The second edition naming the two composers, Bach · Busoni, on the cover is going to appear shortly in the Henle catalogue. Busoni’s famous arrangement of the no less famous Bach chaconne has already been available here for some time. To follow now are the 10 chorale preludes.

We must almost say 11½ chorale preludes, for added in our edition to the well-known 10 organ arrangements is, on the one hand, a second version of no. 1 (“Komm, Gott, Schöpfer”), now being made available for the first time since it was originally published in 1916; this second version, only part of which is a truly new music text, may count as “half” of a new chorale prelude. The transcription of the organ chorale prelude “Aus tiefer Not schrei’ ich zu dir” is, on the other hand, a completely new work. Our editors discovered the piece in Busoni’s estate (Staatsbibliothek zu Berlin · Preußischer Kulturbesitz). The source can meanwhile be viewed digitalized; the work is now appearing, though, for the first time in an Urtext edition.

Busoni seems in fact to have planned originally to publish this arrangement. An explicit nota bene, “for the engraver” (at the top right on the first page of the manuscript) suggests this. But it never went to press. Why? Was Busoni not satisfied with piano writing? He himself conceded in the footnote on the first page: “Playing a polyphonic, six-part texture is more or less at the most extreme limit of what can be achieved on the piano.” We would have to agree with the composer. The piano writing is extremely dense. We might well doubt that it is at all possible to manage this quantity of notes with ten fingers. I attempted it, and it went amazingly well – but six parts can certainly be better presented on the organ than on the piano. The 10 chorale preludes arranged presumably 4 years later – and then also published – are in any case clearly designed more for the piano. Perhaps “Aus tiefer Not” was a technical exercise in transcription for the fingers, a preliminary stage that Busoni had outgrown with the published chorale preludes. Busoni may even have still had at the back of his mind this “transcription attempt” (thus, the title) when he wrote in the preface of 1898 to the first edition of the 10 chorale preludes:

“That which induced the editor to arrange a selection of Bach’s Chorale-Preludes for the pianoforte was not so much to furnish a sample of his capabilities as an arranger as the desire to interest a larger section of the public in these compositions which are so rich in art, feeling and fantasy and thereby to gradually awaken in music-loving circles a desire to become acquainted with the remaining works of this class – of which over one hundred are in existence.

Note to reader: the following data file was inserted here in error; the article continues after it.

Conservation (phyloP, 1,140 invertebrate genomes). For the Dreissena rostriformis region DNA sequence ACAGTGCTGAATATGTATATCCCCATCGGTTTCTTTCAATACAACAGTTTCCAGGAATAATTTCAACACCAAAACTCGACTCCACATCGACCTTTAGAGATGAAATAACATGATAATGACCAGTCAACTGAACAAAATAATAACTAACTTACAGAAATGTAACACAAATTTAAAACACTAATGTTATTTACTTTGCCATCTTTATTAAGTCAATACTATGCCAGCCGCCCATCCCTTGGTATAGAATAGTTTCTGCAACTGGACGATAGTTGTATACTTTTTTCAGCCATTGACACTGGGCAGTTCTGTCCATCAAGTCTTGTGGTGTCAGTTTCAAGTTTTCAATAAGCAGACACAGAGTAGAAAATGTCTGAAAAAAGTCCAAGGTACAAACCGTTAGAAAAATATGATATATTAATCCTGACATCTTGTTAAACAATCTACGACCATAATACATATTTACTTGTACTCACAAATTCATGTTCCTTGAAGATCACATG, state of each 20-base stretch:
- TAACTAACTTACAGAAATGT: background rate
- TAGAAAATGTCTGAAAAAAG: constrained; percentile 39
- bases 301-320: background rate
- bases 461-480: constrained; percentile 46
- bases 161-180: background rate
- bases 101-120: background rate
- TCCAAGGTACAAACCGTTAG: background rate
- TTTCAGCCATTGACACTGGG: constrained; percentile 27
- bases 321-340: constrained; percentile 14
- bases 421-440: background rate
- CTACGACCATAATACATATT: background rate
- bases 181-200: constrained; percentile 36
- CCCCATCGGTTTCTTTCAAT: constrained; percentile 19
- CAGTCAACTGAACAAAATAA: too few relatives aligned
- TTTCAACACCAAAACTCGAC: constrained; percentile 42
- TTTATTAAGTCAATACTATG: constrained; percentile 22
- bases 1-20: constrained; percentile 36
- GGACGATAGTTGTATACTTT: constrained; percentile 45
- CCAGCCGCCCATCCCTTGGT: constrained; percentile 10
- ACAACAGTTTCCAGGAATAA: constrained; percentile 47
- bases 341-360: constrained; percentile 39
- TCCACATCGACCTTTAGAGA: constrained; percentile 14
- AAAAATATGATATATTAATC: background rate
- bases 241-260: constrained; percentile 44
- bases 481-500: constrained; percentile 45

This style of arrangement which we take leave to describe as “in Chamber-Music-Style” as in contradistinction to “Concert-Arrangements” rarely requires the highest skill of the player, with the exception only of the art of pianoforte-touch which must certainly be at the player’s command in performing these Chorale-Preludes.”

In our Urtext edition “Aus tiefer Not” appears in the appendix – now pianists may wish to compare no. 11 with the other 10½ pieces and consider the reasons why Busoni never had the piece printed.

In closing, a small text problem, still, that shows how difficult it is to deal with editions of arrangements. In m. 20 Busoni writes an f in the middle staff (1st note):

Every pianist is presumably appalled at the harsh sound of the note. Did Busoni make a mistake?

In order to find out we had to consult the sources of the Bach model. The authorized first print of 1739 actually writes f; in several copies – but not in all – this f was later corrected to f sharp. But Busoni presumably did not use Bach’s original print for his arrangement, using instead either the edition by Griepenkerl/Roitzsch (1847) or the old Bach Edition (1853). The f is in Griepenkerl, the old Bach Edition writes f sharp. This source situation poses some questions that can hardly be answered. It is simply obvious that Busoni apparently oriented himself on Griepenkerl. In adopting f did he thereby err? Did Busoni consciously or rather “unreflectively” write f without questioning the note? And on another level: Does Bach’s original (its reading, though, isn’t entirely clear) prevail or does the autograph of the Busoni arrangement? Who is decisive for the correct text of the transcription: the composer of the original or the arranger?

Finally, here still – for your relaxation – is my personal favorite recording of one the best-known Bach/Busoni chorale preludes, no. 3, “Nun komm’ der Heiden Heiland” with Vladimir Horowitz:


This entry was posted in Bach, Johann Sebastian, Busoni, Ferruccio, Chorale Preludes (Johann Sebastian Bach), Monday Postings, piano solo, transcription, variant reading, Vladimir Horowitz and tagged . Bookmark the permalink.

2 Responses to »“… more or less at the most extreme limit of what can be achieved on the piano”: Busoni arranges Bach«

  1. David Palmer says:

    I once played the Horowitz Piano when it
    traveled through Minneapolis. It was an
    unforgettable moment. Thank you for the
    footage of Horowitz playing the Bach Chorale
    on that very piano. What nonchalant mastery
    he had of that and all piano works
    This is my first encounter with the Henle Blog.
    I have always counted Henle as the best.
    I especially enjoy the mystery of the F/F#. Thank you.

  2. AndreasP says:

    I think Busoni’s foreword to his chorale preludes collection is one of the meanest texts in music history. He goes on and on how easy they are to play… And then you go to the first page, and he writes something in three staffs, and I just never can figure out what he means me to do, and I go back to my organ console…

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